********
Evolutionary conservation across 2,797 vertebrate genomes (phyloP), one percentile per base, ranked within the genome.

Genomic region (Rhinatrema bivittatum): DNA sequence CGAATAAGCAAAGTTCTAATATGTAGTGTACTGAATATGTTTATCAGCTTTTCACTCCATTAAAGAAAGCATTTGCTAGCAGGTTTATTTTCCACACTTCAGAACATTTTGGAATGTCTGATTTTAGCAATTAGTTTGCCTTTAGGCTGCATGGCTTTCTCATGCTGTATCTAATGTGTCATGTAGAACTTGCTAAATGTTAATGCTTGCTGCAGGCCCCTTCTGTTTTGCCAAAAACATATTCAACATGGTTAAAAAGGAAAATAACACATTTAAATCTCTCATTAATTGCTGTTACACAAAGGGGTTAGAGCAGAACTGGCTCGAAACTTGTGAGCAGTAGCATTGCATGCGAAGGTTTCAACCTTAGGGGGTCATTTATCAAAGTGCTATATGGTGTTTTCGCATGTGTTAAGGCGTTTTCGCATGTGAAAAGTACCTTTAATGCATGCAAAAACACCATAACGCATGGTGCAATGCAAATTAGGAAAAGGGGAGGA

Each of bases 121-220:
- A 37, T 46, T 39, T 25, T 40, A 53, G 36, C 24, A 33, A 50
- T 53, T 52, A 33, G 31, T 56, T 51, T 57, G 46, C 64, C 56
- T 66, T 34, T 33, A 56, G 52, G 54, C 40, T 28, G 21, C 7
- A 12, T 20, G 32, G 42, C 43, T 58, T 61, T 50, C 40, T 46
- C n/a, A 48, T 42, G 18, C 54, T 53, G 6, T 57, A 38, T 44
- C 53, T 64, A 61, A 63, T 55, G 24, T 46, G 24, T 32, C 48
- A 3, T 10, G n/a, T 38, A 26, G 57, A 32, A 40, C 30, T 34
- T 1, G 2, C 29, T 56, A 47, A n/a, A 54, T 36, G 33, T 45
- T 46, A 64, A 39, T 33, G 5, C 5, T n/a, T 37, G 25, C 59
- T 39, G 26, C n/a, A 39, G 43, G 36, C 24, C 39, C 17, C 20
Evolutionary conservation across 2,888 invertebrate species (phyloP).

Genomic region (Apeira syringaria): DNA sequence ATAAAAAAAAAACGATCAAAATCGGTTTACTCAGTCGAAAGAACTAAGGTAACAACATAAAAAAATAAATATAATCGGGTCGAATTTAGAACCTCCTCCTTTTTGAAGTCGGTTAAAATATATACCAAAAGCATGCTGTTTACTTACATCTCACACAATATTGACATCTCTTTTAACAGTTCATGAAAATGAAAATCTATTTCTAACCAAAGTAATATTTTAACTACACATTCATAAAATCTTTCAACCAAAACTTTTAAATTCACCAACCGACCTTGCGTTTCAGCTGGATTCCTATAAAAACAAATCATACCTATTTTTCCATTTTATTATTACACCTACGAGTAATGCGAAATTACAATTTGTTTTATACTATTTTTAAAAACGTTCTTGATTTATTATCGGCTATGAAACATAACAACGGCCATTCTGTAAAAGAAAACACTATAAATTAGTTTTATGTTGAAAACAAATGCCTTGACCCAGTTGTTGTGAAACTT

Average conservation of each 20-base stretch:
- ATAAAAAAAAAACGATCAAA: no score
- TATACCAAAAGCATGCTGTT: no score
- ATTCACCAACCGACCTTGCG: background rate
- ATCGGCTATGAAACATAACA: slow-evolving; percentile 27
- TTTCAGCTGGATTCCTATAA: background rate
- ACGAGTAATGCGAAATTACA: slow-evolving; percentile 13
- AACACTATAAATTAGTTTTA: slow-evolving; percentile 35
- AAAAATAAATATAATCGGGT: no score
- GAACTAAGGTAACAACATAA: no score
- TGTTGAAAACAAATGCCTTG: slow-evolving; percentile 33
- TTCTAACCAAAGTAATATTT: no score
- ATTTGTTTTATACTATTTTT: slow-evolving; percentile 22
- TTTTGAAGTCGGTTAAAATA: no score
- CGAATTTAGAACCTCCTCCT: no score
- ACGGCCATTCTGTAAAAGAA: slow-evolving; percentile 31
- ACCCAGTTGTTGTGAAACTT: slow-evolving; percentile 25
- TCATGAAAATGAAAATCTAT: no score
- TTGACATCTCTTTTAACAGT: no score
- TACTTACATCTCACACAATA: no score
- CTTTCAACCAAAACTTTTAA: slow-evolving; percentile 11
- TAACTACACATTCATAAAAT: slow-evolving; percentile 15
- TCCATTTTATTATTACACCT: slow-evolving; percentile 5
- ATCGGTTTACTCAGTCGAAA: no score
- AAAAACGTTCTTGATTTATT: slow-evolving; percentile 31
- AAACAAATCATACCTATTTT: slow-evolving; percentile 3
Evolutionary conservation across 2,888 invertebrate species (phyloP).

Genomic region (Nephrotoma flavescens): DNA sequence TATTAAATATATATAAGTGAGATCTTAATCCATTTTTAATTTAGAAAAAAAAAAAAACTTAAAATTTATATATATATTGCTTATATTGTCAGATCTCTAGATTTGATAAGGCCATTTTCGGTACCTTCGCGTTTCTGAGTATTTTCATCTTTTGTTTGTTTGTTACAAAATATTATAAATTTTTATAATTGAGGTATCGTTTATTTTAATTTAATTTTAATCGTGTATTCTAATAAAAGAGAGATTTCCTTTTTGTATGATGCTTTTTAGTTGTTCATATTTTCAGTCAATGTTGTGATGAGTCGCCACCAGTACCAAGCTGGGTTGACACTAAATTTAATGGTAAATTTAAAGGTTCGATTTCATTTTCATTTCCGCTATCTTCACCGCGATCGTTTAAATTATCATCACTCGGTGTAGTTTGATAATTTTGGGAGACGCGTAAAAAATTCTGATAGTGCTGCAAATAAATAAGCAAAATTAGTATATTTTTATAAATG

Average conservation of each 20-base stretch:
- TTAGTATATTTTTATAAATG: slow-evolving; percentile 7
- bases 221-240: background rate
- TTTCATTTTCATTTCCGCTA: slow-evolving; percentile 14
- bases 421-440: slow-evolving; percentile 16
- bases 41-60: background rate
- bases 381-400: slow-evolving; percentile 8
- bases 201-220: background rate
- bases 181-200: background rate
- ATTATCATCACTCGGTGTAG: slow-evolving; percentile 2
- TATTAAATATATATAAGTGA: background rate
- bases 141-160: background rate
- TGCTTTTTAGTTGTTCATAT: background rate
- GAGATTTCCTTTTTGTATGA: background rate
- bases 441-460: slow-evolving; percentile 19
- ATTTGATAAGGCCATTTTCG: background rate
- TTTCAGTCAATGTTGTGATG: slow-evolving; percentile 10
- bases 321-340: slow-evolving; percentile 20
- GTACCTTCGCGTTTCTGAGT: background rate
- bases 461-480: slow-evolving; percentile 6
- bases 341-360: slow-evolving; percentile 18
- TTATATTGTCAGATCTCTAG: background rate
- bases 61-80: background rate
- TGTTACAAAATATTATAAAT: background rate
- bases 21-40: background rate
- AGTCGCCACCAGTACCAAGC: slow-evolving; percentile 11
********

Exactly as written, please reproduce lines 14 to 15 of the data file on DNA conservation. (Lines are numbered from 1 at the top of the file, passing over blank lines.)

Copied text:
Evolutionary conservation across 2,888 invertebrate species (phyloP).

Genomic region (Apeira syringaria): DNA sequence ATAAAAAAAAAACGATCAAAATCGGTTTACTCAGTCGAAAGAACTAAGGTAACAACATAAAAAAATAAATATAATCGGGTCGAATTTAGAACCTCCTCCTTTTTGAAGTCGGTTAAAATATATACCAAAAGCATGCTGTTTACTTACATCTCACACAATATTGACATCTCTTTTAACAGTTCATGAAAATGAAAATCTATTTCTAACCAAAGTAATATTTTAACTACACATTCATAAAATCTTTCAACCAAAACTTTTAAATTCACCAACCGACCTTGCGTTTCAGCTGGATTCCTATAAAAACAAATCATACCTATTTTTCCATTTTATTATTACACCTACGAGTAATGCGAAATTACAATTTGTTTTATACTATTTTTAAAAACGTTCTTGATTTATTATCGGCTATGAAACATAACAACGGCCATTCTGTAAAAGAAAACACTATAAATTAGTTTTATGTTGAAAACAAATGCCTTGACCCAGTTGTTGTGAAACTT